The 2022 Anne Szumigalski Lecture presents:
What have we left to us?
Examining questions as a means of existential analysis in poetry
with Tolu Oloruntoba
This lecture is now available in print from Prairie Fire, Winter 22-23 Issue, Volume 43, No. 4. Check it out
On the heels of a special Spring Anne Szumigalski Lecture from Parliamentary Poet Laureate Louise Bernice Halfe – Sky Dancer, we are excited to welcome Griffin Award-winning poet Tolu Oloruntoba to deliver our Fall 2022 Anne Szumigalski Lecture on Friday, September 23, 2022.
With this lecture, Oloruntoba explores questions as a means of existential analysis: What can questions show us about the deeper intents and potentials of poetry? How may we apply that to literary analysis and for navigating current times? Are the questions of the poets representative of their eras, or do they remain archetypal? From a close study of Anne Szumigalski’s oeuvre, Oloruntoba homes in on at least 77 of the questions posed by the lecture’s namesake. By exploring ten realms of questioning, including semantic, functional, philosophical, pedagogical, Socratic, scientific, research, rhetorical, and existential, the poet asks other questions: Can we find our way into deeper levels of poems by tracing their questions? What else could these powerful rhetorical nodes yield? Can this tendency help us navigate the world? And what existential answers are achievable when we ask better questions?”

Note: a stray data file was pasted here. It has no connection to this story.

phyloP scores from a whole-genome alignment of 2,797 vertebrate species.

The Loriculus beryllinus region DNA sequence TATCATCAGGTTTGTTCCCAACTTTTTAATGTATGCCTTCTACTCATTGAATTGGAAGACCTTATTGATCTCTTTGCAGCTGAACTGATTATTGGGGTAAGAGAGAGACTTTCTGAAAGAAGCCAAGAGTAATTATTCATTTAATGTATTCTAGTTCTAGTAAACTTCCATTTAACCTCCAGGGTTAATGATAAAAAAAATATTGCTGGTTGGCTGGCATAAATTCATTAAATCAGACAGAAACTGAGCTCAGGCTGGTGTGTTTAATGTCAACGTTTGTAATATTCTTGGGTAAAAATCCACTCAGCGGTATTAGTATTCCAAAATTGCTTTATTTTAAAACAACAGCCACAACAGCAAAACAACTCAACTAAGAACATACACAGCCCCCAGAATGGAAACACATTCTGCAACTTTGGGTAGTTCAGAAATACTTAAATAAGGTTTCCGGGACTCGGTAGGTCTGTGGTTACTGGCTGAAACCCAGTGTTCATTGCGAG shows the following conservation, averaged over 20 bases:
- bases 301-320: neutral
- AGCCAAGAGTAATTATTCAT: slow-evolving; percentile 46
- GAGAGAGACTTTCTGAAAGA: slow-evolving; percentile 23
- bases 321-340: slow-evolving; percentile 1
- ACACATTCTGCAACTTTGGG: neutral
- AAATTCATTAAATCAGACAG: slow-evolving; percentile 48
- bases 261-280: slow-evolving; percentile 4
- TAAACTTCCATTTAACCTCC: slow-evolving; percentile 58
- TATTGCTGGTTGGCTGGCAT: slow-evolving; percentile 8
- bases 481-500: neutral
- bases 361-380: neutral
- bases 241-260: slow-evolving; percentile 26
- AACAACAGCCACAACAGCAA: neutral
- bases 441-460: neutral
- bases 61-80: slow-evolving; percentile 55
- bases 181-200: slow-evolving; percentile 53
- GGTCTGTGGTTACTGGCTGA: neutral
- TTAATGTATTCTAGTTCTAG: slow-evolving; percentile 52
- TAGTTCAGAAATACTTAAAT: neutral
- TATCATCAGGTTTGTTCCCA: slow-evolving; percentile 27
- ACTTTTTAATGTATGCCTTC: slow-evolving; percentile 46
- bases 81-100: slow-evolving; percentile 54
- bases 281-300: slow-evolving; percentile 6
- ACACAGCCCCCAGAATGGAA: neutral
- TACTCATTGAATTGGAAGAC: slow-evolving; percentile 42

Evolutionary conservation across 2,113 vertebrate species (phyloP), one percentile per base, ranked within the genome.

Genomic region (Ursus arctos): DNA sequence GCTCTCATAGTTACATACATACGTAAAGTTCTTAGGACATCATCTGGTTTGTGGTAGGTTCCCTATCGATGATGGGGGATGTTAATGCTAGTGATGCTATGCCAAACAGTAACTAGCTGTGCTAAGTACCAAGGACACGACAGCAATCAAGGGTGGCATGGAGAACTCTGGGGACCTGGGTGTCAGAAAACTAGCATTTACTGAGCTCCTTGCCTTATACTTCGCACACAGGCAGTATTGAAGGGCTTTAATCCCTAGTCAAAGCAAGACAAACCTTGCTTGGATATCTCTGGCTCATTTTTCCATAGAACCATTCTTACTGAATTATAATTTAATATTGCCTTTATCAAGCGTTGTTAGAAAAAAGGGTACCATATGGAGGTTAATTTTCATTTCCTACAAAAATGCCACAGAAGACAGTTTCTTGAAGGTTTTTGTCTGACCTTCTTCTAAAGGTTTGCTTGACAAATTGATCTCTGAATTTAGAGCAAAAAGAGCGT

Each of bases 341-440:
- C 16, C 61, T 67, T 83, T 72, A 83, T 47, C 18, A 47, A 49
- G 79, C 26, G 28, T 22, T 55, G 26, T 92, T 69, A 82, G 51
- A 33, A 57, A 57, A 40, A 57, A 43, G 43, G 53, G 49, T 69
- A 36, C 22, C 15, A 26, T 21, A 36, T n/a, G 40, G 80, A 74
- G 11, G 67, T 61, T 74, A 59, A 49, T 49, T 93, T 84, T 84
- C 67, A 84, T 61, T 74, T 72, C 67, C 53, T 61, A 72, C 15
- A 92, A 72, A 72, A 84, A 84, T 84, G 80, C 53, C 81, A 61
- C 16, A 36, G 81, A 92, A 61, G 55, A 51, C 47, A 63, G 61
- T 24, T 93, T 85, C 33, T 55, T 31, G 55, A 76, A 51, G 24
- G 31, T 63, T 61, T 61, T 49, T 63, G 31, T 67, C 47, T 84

About Tolu Oloruntoba